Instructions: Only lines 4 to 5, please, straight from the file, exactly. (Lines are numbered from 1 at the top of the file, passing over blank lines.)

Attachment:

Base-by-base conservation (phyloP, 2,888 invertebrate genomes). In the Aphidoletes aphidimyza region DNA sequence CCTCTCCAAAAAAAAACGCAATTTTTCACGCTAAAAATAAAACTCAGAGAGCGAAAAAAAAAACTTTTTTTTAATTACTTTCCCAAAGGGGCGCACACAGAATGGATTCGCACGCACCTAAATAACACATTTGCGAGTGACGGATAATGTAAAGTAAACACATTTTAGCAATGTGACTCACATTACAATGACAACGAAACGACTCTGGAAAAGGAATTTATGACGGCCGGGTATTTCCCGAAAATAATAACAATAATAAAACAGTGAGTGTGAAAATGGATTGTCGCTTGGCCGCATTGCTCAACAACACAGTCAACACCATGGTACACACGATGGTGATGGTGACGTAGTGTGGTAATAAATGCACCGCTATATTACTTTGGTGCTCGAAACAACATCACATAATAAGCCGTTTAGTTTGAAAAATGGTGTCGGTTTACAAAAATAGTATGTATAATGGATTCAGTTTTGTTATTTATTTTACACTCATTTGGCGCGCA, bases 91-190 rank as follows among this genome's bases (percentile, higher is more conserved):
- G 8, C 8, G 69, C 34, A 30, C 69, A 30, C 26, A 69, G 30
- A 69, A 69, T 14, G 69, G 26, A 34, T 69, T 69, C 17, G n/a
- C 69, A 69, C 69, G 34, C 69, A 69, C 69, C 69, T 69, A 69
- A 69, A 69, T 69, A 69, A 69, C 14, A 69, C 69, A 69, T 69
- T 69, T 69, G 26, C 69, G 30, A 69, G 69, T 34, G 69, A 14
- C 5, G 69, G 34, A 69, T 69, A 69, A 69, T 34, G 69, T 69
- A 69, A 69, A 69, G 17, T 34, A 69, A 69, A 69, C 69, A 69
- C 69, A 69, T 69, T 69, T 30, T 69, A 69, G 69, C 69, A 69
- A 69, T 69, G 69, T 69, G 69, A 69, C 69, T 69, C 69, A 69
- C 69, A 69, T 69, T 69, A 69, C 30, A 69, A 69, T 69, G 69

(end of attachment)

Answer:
- C 69, A 69, C 69, G 34, C 69, A 69, C 69, C 69, T 69, A 69
- A 69, A 69, T 69, A 69, A 69, C 14, A 69, C 69, A 69, T 69